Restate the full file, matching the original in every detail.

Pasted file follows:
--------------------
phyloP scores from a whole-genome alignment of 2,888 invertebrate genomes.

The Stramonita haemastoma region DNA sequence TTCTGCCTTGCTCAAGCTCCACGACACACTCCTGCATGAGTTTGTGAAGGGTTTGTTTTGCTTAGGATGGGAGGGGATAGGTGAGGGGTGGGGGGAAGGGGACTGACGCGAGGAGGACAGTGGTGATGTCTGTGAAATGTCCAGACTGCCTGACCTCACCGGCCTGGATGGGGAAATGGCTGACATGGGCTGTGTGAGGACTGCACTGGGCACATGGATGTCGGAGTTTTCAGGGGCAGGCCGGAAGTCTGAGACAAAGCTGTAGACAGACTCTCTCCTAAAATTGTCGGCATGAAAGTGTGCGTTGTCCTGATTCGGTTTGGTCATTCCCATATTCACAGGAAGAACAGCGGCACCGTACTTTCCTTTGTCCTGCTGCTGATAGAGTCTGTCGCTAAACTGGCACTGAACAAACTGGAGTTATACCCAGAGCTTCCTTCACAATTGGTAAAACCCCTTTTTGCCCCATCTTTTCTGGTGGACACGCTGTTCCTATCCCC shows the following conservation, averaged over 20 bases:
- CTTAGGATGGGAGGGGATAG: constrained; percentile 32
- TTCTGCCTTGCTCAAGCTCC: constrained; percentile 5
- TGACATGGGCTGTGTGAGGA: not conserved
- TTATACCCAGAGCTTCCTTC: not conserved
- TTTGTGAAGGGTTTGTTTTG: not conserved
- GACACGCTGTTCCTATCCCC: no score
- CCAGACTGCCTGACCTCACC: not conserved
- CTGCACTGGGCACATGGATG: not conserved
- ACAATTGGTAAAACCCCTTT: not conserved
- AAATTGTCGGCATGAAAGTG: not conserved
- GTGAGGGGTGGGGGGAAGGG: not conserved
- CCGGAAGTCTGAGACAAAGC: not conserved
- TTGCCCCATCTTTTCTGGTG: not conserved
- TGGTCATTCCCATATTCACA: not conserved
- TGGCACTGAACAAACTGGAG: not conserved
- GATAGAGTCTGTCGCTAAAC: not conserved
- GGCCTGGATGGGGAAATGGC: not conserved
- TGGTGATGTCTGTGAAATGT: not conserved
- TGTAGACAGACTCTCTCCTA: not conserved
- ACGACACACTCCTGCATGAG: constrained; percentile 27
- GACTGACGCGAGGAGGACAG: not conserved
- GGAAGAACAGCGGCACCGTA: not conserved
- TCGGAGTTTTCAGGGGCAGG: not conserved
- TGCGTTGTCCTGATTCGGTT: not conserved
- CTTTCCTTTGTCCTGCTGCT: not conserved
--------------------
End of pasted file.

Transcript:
phyloP scores from a whole-genome alignment of 2,888 invertebrate genomes.

The Stramonita haemastoma region DNA sequence TTCTGCCTTGCTCAAGCTCCACGACACACTCCTGCATGAGTTTGTGAAGGGTTTGTTTTGCTTAGGATGGGAGGGGATAGGTGAGGGGTGGGGGGAAGGGGACTGACGCGAGGAGGACAGTGGTGATGTCTGTGAAATGTCCAGACTGCCTGACCTCACCGGCCTGGATGGGGAAATGGCTGACATGGGCTGTGTGAGGACTGCACTGGGCACATGGATGTCGGAGTTTTCAGGGGCAGGCCGGAAGTCTGAGACAAAGCTGTAGACAGACTCTCTCCTAAAATTGTCGGCATGAAAGTGTGCGTTGTCCTGATTCGGTTTGGTCATTCCCATATTCACAGGAAGAACAGCGGCACCGTACTTTCCTTTGTCCTGCTGCTGATAGAGTCTGTCGCTAAACTGGCACTGAACAAACTGGAGTTATACCCAGAGCTTCCTTCACAATTGGTAAAACCCCTTTTTGCCCCATCTTTTCTGGTGGACACGCTGTTCCTATCCCC shows the following conservation, averaged over 20 bases:
- CTTAGGATGGGAGGGGATAG: constrained; percentile 32
- TTCTGCCTTGCTCAAGCTCC: constrained; percentile 5
- TGACATGGGCTGTGTGAGGA: not conserved
- TTATACCCAGAGCTTCCTTC: not conserved
- TTTGTGAAGGGTTTGTTTTG: not conserved
- GACACGCTGTTCCTATCCCC: no score
- CCAGACTGCCTGACCTCACC: not conserved
- CTGCACTGGGCACATGGATG: not conserved
- ACAATTGGTAAAACCCCTTT: not conserved
- AAATTGTCGGCATGAAAGTG: not conserved
- GTGAGGGGTGGGGGGAAGGG: not conserved
- CCGGAAGTCTGAGACAAAGC: not conserved
- TTGCCCCATCTTTTCTGGTG: not conserved
- TGGTCATTCCCATATTCACA: not conserved
- TGGCACTGAACAAACTGGAG: not conserved
- GATAGAGTCTGTCGCTAAAC: not conserved
- GGCCTGGATGGGGAAATGGC: not conserved
- TGGTGATGTCTGTGAAATGT: not conserved
- TGTAGACAGACTCTCTCCTA: not conserved
- ACGACACACTCCTGCATGAG: constrained; percentile 27
- GACTGACGCGAGGAGGACAG: not conserved
- GGAAGAACAGCGGCACCGTA: not conserved
- TCGGAGTTTTCAGGGGCAGG: not conserved
- TGCGTTGTCCTGATTCGGTT: not conserved
- CTTTCCTTTGTCCTGCTGCT: not conserved